Bee crisis could cost billions in lost agricultural production across Australia, Senate inquiry hears –‘No bees, no food’Posted by Jim at Wednesday, April 16, 2014
By TORY SHEPHERD
16 April 2014
(The Advertiser) – Feral bees have been all but wiped out in South Australia, putting the state’s agricultural industry at risk.
The state now depends on about 60 beekeepers for domestic bees to pollinate crops after the feral population was hit hard by the Bangor and Ngarkat bushfires, among others.
SA apiarist Leigh Duffield, who gave evidence to a Senate inquiry into the future of beekeeping, said bees in those areas were basically burnt out, and their feeding grounds destroyed.
“No bees, no food,” he said.
“About two-thirds of the food produced in Australia is dependent on pollination. For apples, pears, lucerne, almonds, it’s about 90 per cent.
“The whole community, the health of the whole community, is now very dependent on the wellbeing of about 60 commercial apiarists in Australia. We only generate $12 million from honey, but our add-on benefit is about half a billion.”
“As a consequence it is not possible to assess the level of threat posed to the beekeeping industry in Australia, but it would seem reasonable to project that should Varroa establish in Australia and reliance on managed pollination substantially increases, then CCD will become an increasingly important issue.”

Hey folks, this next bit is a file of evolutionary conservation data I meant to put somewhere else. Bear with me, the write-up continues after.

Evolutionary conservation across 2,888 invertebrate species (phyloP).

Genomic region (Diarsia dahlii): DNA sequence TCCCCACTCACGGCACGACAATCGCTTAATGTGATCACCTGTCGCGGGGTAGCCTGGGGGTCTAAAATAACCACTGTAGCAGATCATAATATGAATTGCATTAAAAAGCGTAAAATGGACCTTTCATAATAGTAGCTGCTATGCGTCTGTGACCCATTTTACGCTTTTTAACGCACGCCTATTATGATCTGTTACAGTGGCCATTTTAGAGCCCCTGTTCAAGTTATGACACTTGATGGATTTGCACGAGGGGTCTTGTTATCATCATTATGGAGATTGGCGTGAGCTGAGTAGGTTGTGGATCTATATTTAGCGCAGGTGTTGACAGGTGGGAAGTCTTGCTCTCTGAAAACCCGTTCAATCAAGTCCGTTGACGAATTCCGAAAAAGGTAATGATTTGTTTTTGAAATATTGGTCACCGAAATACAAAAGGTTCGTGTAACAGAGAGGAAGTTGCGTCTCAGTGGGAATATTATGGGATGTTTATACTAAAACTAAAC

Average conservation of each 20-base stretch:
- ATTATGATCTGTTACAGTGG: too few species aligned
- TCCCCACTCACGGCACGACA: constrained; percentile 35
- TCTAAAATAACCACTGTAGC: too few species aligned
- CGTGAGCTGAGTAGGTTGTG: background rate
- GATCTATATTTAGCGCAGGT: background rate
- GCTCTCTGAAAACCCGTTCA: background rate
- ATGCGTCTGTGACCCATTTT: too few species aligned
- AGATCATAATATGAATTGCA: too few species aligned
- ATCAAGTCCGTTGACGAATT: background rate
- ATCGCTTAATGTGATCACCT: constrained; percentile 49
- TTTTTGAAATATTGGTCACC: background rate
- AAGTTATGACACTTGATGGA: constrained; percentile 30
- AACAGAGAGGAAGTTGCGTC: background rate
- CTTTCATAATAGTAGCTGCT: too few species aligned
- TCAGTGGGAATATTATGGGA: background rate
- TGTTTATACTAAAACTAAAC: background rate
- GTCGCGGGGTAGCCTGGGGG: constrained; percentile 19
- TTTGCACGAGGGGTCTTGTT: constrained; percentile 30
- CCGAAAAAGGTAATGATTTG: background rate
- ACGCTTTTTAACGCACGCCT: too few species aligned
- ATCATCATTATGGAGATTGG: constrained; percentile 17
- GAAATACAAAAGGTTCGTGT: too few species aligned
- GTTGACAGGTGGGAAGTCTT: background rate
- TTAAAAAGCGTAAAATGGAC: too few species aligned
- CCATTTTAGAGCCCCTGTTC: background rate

Varroa is likely to infest Australia through hives carried on international ships.
SA Independent Senator Nick Xenophon said bees were necessary for Australia’s food production.
Senator Xenophon wants shipping companies to get rid of beehives before they arrive in Australia and for Australia to follow Europe’s lead in banning some insecticides and herbicides on crops.
“The cost of failure is huge,” he said.
“The potential damage to Australian agriculture could run into the billions if there’s a biosecurity breach of a Varroa infestation.”